Keeping It Classy: How to Quit Martial Arts (or anything else)

I’d like to share a story today. A while ago, I was hanging out between classes when a parent prompted their student to come talk to me.

“What’s up?” I asked.

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“I’m going to quit Karate,” the student said.

No instructor likes hearing those words.

But, the rest of the conversation proved to me that quitting karate doesn’t have to be awkward, rude, or negative for anyone involved.

At all.

In fact, the rest of this student’s conversation with me went really well.

Click “more” to find out! 

Our footsteps may lead us in another direction--and that's okay.

Our footsteps may lead us in another direction–and that’s okay.

“I’m quitting Karate,” the student said, “after this month. I’m going to try another sport.”

“What sport?” I asked.

Big grin. “Football,” the student said. He had just gotten his orange belt.

“Awesome,” I said, grinning back. “Good luck, I hope you enjoy it. You’re welcome back any time.”

That’s it. That’s all it takes to quit in a classy way: a declaration of honest intention free of any negativity.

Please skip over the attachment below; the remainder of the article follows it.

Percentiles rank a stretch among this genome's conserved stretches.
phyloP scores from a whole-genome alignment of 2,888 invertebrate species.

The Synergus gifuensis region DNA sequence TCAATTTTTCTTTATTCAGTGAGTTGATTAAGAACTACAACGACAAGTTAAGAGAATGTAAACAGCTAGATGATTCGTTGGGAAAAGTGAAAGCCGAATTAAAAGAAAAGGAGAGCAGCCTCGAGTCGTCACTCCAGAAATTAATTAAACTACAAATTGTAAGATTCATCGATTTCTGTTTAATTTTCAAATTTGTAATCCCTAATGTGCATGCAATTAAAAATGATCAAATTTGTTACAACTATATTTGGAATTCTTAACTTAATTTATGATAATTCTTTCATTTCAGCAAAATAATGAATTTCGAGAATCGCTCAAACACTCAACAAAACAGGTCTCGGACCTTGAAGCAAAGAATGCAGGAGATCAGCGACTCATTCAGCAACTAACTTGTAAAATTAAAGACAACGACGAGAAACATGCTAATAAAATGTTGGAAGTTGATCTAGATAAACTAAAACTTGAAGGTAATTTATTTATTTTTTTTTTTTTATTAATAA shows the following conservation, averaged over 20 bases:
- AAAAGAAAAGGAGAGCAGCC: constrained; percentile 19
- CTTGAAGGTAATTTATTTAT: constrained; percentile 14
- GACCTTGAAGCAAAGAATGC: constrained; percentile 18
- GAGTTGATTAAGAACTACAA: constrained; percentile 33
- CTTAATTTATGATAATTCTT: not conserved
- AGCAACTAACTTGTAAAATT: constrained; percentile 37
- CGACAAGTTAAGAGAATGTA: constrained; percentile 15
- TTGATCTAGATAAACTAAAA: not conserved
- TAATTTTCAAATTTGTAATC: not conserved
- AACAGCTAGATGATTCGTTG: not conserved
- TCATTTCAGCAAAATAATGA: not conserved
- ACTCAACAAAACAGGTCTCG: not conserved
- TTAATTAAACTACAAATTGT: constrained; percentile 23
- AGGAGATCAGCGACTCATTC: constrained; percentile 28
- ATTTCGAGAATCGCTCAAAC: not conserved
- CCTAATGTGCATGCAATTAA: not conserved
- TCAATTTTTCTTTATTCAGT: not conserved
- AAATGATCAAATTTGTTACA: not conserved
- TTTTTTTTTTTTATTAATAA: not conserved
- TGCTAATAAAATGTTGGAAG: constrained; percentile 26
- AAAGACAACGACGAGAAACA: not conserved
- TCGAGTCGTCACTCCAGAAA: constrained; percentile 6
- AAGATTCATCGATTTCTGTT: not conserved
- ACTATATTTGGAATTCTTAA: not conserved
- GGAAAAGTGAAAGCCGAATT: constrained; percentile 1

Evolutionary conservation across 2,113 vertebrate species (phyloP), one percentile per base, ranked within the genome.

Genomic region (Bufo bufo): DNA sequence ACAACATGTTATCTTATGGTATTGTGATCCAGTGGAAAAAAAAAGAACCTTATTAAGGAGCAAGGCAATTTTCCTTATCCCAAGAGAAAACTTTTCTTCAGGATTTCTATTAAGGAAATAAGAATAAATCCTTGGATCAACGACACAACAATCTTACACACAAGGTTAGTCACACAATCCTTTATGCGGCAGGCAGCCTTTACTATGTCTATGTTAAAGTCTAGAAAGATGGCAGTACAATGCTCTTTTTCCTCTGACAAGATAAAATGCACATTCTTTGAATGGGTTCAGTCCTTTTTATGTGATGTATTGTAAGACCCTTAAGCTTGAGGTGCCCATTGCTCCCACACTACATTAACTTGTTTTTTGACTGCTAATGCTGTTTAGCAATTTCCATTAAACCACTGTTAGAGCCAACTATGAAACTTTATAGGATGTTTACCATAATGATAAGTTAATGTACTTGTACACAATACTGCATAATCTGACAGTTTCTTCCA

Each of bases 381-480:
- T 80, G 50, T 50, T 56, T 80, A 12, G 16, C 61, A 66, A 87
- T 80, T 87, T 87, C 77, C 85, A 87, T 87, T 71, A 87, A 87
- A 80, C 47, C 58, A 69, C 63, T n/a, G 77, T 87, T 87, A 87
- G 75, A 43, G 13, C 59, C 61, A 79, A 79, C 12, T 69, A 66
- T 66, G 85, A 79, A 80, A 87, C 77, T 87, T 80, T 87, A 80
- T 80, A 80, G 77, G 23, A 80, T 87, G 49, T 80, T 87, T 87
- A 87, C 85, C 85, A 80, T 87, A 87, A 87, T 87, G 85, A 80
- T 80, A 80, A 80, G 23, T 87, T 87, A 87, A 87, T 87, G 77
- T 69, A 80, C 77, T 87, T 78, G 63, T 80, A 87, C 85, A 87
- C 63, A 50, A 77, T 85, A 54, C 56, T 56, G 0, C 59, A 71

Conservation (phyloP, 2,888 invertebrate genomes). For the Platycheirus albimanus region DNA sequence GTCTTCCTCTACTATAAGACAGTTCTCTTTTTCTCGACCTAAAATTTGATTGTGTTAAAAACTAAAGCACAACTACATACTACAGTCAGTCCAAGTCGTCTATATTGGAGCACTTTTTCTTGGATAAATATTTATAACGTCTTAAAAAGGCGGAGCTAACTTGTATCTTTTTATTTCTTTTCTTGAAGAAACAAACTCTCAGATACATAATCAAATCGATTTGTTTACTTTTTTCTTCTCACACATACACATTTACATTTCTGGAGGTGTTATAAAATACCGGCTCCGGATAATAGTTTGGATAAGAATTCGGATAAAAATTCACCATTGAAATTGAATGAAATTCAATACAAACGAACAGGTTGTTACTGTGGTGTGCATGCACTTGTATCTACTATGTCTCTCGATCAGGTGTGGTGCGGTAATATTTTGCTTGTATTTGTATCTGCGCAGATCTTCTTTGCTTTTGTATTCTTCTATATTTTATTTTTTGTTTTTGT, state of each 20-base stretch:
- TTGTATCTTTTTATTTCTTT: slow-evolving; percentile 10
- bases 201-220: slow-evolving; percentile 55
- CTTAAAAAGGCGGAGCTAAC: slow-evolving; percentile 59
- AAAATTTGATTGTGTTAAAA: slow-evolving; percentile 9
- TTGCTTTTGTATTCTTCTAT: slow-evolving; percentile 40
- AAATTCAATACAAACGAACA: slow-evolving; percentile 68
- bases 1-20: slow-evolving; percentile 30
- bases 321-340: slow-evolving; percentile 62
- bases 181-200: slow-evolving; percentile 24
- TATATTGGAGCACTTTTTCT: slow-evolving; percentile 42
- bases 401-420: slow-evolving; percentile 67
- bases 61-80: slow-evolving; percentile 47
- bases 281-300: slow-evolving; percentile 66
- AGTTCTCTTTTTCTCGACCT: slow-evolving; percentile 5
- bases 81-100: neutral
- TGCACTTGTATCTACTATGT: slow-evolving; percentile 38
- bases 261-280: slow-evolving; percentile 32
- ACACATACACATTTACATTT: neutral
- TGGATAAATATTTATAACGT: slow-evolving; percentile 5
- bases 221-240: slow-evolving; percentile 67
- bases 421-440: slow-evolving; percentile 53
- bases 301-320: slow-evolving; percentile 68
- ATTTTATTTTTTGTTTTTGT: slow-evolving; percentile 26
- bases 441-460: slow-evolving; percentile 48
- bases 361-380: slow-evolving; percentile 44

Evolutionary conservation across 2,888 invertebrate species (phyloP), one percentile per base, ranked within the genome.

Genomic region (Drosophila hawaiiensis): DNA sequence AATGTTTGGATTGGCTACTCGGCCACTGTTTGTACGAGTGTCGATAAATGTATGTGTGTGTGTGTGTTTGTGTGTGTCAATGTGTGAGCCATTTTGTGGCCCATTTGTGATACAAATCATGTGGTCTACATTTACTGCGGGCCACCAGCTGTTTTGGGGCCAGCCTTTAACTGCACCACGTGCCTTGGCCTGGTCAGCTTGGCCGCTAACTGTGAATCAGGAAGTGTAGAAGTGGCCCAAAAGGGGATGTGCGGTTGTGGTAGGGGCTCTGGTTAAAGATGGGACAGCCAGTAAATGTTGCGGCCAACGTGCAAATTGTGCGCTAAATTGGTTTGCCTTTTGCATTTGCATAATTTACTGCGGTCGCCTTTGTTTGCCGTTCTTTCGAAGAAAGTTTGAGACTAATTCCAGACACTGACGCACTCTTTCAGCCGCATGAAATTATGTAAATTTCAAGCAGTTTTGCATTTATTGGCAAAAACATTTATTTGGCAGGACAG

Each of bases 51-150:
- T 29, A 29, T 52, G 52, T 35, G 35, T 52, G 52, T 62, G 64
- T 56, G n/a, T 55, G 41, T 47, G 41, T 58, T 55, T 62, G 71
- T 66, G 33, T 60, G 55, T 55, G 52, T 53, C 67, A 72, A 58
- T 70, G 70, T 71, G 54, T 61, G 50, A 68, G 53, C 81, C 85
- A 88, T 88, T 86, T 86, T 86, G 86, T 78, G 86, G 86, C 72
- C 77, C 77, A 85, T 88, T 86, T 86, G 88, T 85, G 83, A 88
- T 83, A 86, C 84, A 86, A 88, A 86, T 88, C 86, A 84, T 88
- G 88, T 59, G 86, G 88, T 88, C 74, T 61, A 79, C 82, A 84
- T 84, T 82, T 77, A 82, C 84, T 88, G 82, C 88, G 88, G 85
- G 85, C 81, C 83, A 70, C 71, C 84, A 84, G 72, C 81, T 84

I applaud the parent in this situation as well. They commented to me after the student walked away, “You have to learn how to quit a job, how to leave on good terms with people.”

And I thought to myself, “YES! They get it!”

Maybe I’ll get in trouble for saying this, but not everyone is a martial artist.

Being a martial artist demands a lot, physically AND mentally. Living a black belt lifestyle requires commitment of more than just a few hours each week. As much as I try to share my passion for martial arts with each and every person who walks through the dojo door, sometimes it’s just not their “thing.”

And that’s totally fine too.

Don’t get me wrong; it’s always sad to see a student quit.

But when they quit the way this student did, I really believe that we made a difference in how they choose to live their life, regardless of whether or not they stick with martial arts or become a black belt.

So, when you have to quit something, quit classy. You’ll leave a lasting impression.

A good one.

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Quit classy and leave a good impression behind.

Lesson learned.

Love it.

About Sensei/YDN Caitlin

Sensei Yudanjanim Caitlin is a 2nd degree black belt, senior instructor, administrative assistant, and student of Tae Kwon Do, Karate, and Arnis at Northwest School of Martial Arts.
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